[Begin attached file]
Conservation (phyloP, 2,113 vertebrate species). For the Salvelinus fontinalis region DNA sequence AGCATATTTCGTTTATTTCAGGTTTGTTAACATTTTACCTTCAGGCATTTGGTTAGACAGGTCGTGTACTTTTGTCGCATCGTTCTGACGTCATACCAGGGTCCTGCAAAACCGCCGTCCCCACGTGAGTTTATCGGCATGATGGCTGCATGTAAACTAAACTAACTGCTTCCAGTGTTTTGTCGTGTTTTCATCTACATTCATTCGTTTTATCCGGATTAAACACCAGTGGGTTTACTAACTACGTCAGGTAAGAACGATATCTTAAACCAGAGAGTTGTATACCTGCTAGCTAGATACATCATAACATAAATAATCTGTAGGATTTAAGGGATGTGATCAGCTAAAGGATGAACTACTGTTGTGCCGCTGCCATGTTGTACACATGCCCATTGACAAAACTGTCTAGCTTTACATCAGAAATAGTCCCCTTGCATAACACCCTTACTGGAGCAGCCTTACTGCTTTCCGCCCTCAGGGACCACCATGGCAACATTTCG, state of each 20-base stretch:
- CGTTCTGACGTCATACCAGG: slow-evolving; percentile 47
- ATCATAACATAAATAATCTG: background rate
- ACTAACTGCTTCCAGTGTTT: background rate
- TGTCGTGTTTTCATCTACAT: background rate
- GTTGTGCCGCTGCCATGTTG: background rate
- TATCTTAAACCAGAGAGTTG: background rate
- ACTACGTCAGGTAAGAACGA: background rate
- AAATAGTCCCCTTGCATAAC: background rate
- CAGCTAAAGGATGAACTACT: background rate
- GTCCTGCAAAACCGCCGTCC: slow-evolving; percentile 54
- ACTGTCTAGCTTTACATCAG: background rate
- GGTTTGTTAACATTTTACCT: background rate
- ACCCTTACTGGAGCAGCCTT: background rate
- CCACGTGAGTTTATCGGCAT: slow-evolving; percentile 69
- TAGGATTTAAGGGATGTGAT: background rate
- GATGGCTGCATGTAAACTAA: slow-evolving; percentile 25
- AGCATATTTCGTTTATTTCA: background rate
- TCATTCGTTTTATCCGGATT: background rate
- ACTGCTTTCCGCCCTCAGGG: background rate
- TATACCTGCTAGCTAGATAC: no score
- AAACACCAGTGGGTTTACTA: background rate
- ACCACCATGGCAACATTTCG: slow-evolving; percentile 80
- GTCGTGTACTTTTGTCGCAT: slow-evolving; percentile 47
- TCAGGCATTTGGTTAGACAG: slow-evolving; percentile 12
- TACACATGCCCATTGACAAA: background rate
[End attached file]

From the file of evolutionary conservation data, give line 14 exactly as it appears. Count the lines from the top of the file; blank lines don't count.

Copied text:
- ACCCTTACTGGAGCAGCCTT: background rate